Wi-Fi robot...controlled by an iPhone?

I’ve heard many people say that it is possible to control a robot with wi-fi over a network on a computer, but could it be also programmed onto an iPhone? Since most of you have no idea what language(s) macs use to create applications, you could probably help me with the robot and microcontroller side, and i could start working on the cocoa app and figuring out how to program the 3 axis accelerometer and multi-touch gestures. It definitely will be a challenge, but if I do succeed, I’ll put the iphone app on the app store by the end of june.

Vex Wi-Fi is coming out pretty soon. I don’t know if it is compatible with the IPhone but you should wait and find out before you begin your project.


Unless it uses an internet browser to control the robot.

There isn’t a whole lot to figure out, the accelerometer and multi-touch is all built in so it’s easy to use.(I program cocoa too)


That is So Sad…

Too Many “Net Flicks” ads…

Personally I think the wi-fi thing is a dangerous idea. It opens up the opportunity for people to attempt to take controll of others robots.

While somebody may do this, I doubt it would happen in a competition. Also there isn’t any real reason to do this other than just to do it. With the crystals you could always interfere with the robots operation anyways.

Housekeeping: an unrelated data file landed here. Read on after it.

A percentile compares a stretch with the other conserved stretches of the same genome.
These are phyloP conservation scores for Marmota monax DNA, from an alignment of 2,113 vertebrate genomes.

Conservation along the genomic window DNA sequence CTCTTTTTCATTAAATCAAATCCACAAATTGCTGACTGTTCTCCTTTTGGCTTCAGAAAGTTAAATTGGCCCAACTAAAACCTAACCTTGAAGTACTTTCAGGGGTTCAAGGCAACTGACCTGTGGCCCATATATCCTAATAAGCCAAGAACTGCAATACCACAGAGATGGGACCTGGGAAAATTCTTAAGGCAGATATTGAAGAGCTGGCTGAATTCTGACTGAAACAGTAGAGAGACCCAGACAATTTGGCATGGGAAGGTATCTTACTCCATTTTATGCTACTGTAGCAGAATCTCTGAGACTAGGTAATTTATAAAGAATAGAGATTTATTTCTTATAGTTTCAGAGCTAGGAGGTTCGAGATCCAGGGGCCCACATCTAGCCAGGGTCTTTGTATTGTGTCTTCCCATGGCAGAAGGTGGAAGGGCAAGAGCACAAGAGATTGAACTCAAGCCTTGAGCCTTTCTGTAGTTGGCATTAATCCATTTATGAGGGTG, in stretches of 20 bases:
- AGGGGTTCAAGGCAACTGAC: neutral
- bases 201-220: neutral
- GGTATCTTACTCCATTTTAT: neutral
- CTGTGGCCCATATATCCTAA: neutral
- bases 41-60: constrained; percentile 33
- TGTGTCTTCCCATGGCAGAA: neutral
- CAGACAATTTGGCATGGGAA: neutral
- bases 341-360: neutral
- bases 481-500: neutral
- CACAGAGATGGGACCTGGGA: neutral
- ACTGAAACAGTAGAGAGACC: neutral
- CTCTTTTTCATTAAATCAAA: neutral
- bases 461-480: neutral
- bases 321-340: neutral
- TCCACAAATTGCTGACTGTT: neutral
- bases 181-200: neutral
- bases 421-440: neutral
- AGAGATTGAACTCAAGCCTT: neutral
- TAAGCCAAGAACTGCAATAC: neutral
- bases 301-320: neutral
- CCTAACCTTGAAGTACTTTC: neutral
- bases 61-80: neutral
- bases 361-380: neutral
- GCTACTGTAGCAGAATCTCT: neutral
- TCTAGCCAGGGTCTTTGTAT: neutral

this is true, we had some strange interference with a crystal set at the diamond state championshio.

so none of you have any clue how you would control a robot via wi-fi…that really was my main question. I’m starting an Objective C tutorial so I can create cocoa apps. I know that it would be possible to send accelerometer data over the internet via a native app, but just not too sure about wi-fi.

I don’t think you are going to get a cookbook answer, since there isn’t (yet) a product that integrates WiFi into the Vex platform. If you can’t wait a few more months for the new Vex Wifi control system to come out, you will probably need to cobble together something yourself.

There is a thriving ecosystem of Linux developers who have “opened” a variety of wireless routers. If you are comfortable hacking hardware and software, then you could start with something like a Linksys WRT54G wireless router and go from there.


  • Dean

The same way that other people take over Remote Vehicle Entry Systems?? That’s lot of work.